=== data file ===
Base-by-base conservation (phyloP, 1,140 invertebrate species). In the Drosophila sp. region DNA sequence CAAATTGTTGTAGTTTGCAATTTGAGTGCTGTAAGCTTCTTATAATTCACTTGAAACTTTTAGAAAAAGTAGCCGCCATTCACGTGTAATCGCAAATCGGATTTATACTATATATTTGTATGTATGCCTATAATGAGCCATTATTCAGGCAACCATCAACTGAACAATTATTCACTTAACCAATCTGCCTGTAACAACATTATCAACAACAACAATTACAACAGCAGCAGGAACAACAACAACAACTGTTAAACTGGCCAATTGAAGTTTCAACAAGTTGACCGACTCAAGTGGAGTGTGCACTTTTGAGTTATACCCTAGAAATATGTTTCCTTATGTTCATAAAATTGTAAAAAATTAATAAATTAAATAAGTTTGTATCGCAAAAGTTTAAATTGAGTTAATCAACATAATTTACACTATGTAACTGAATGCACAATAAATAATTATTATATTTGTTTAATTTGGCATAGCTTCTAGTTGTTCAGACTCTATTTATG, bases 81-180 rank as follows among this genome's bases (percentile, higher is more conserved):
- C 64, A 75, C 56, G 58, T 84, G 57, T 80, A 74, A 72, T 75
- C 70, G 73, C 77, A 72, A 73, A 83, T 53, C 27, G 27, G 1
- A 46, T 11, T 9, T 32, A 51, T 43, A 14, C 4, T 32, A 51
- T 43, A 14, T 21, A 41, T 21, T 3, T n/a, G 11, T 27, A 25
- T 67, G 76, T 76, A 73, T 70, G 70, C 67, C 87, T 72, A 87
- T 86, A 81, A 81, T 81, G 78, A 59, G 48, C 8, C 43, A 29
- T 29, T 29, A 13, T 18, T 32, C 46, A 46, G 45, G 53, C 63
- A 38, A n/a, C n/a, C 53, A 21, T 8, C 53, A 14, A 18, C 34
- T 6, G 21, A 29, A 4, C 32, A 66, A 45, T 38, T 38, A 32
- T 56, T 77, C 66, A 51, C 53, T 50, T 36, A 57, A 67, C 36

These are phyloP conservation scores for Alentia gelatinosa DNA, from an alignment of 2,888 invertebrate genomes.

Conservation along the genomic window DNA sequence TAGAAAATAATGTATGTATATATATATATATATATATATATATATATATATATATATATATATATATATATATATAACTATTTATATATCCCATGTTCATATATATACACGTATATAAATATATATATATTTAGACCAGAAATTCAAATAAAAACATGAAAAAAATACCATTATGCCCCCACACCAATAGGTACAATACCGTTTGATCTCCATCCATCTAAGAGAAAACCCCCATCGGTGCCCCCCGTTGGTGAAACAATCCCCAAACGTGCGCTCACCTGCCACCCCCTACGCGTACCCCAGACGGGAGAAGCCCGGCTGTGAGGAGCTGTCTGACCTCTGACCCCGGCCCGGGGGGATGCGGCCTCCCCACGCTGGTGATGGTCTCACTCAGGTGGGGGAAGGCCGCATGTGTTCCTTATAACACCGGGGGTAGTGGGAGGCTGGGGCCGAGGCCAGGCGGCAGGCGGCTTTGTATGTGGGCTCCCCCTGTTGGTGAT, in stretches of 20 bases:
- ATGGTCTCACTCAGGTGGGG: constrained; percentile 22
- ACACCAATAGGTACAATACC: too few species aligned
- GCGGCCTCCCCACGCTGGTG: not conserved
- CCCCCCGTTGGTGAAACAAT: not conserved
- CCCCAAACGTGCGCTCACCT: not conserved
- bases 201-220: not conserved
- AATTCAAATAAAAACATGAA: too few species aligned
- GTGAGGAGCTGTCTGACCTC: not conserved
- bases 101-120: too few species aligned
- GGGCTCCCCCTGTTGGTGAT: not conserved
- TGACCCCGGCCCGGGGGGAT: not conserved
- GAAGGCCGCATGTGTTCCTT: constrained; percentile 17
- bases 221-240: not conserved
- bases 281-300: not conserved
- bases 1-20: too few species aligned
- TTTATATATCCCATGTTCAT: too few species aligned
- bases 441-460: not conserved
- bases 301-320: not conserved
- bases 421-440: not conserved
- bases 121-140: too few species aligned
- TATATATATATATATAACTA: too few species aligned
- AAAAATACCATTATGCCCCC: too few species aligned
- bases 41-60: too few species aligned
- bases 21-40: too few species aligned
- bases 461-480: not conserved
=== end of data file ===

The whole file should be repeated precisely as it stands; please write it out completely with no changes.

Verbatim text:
Base-by-base conservation (phyloP, 1,140 invertebrate species). In the Drosophila sp. region DNA sequence CAAATTGTTGTAGTTTGCAATTTGAGTGCTGTAAGCTTCTTATAATTCACTTGAAACTTTTAGAAAAAGTAGCCGCCATTCACGTGTAATCGCAAATCGGATTTATACTATATATTTGTATGTATGCCTATAATGAGCCATTATTCAGGCAACCATCAACTGAACAATTATTCACTTAACCAATCTGCCTGTAACAACATTATCAACAACAACAATTACAACAGCAGCAGGAACAACAACAACAACTGTTAAACTGGCCAATTGAAGTTTCAACAAGTTGACCGACTCAAGTGGAGTGTGCACTTTTGAGTTATACCCTAGAAATATGTTTCCTTATGTTCATAAAATTGTAAAAAATTAATAAATTAAATAAGTTTGTATCGCAAAAGTTTAAATTGAGTTAATCAACATAATTTACACTATGTAACTGAATGCACAATAAATAATTATTATATTTGTTTAATTTGGCATAGCTTCTAGTTGTTCAGACTCTATTTATG, bases 81-180 rank as follows among this genome's bases (percentile, higher is more conserved):
- C 64, A 75, C 56, G 58, T 84, G 57, T 80, A 74, A 72, T 75
- C 70, G 73, C 77, A 72, A 73, A 83, T 53, C 27, G 27, G 1
- A 46, T 11, T 9, T 32, A 51, T 43, A 14, C 4, T 32, A 51
- T 43, A 14, T 21, A 41, T 21, T 3, T n/a, G 11, T 27, A 25
- T 67, G 76, T 76, A 73, T 70, G 70, C 67, C 87, T 72, A 87
- T 86, A 81, A 81, T 81, G 78, A 59, G 48, C 8, C 43, A 29
- T 29, T 29, A 13, T 18, T 32, C 46, A 46, G 45, G 53, C 63
- A 38, A n/a, C n/a, C 53, A 21, T 8, C 53, A 14, A 18, C 34
- T 6, G 21, A 29, A 4, C 32, A 66, A 45, T 38, T 38, A 32
- T 56, T 77, C 66, A 51, C 53, T 50, T 36, A 57, A 67, C 36

These are phyloP conservation scores for Alentia gelatinosa DNA, from an alignment of 2,888 invertebrate genomes.

Conservation along the genomic window DNA sequence TAGAAAATAATGTATGTATATATATATATATATATATATATATATATATATATATATATATATATATATATATATAACTATTTATATATCCCATGTTCATATATATACACGTATATAAATATATATATATTTAGACCAGAAATTCAAATAAAAACATGAAAAAAATACCATTATGCCCCCACACCAATAGGTACAATACCGTTTGATCTCCATCCATCTAAGAGAAAACCCCCATCGGTGCCCCCCGTTGGTGAAACAATCCCCAAACGTGCGCTCACCTGCCACCCCCTACGCGTACCCCAGACGGGAGAAGCCCGGCTGTGAGGAGCTGTCTGACCTCTGACCCCGGCCCGGGGGGATGCGGCCTCCCCACGCTGGTGATGGTCTCACTCAGGTGGGGGAAGGCCGCATGTGTTCCTTATAACACCGGGGGTAGTGGGAGGCTGGGGCCGAGGCCAGGCGGCAGGCGGCTTTGTATGTGGGCTCCCCCTGTTGGTGAT, in stretches of 20 bases:
- ATGGTCTCACTCAGGTGGGG: constrained; percentile 22
- ACACCAATAGGTACAATACC: too few species aligned
- GCGGCCTCCCCACGCTGGTG: not conserved
- CCCCCCGTTGGTGAAACAAT: not conserved
- CCCCAAACGTGCGCTCACCT: not conserved
- bases 201-220: not conserved
- AATTCAAATAAAAACATGAA: too few species aligned
- GTGAGGAGCTGTCTGACCTC: not conserved
- bases 101-120: too few species aligned
- GGGCTCCCCCTGTTGGTGAT: not conserved
- TGACCCCGGCCCGGGGGGAT: not conserved
- GAAGGCCGCATGTGTTCCTT: constrained; percentile 17
- bases 221-240: not conserved
- bases 281-300: not conserved
- bases 1-20: too few species aligned
- TTTATATATCCCATGTTCAT: too few species aligned
- bases 441-460: not conserved
- bases 301-320: not conserved
- bases 421-440: not conserved
- bases 121-140: too few species aligned
- TATATATATATATATAACTA: too few species aligned
- AAAAATACCATTATGCCCCC: too few species aligned
- bases 41-60: too few species aligned
- bases 21-40: too few species aligned
- bases 461-480: not conserved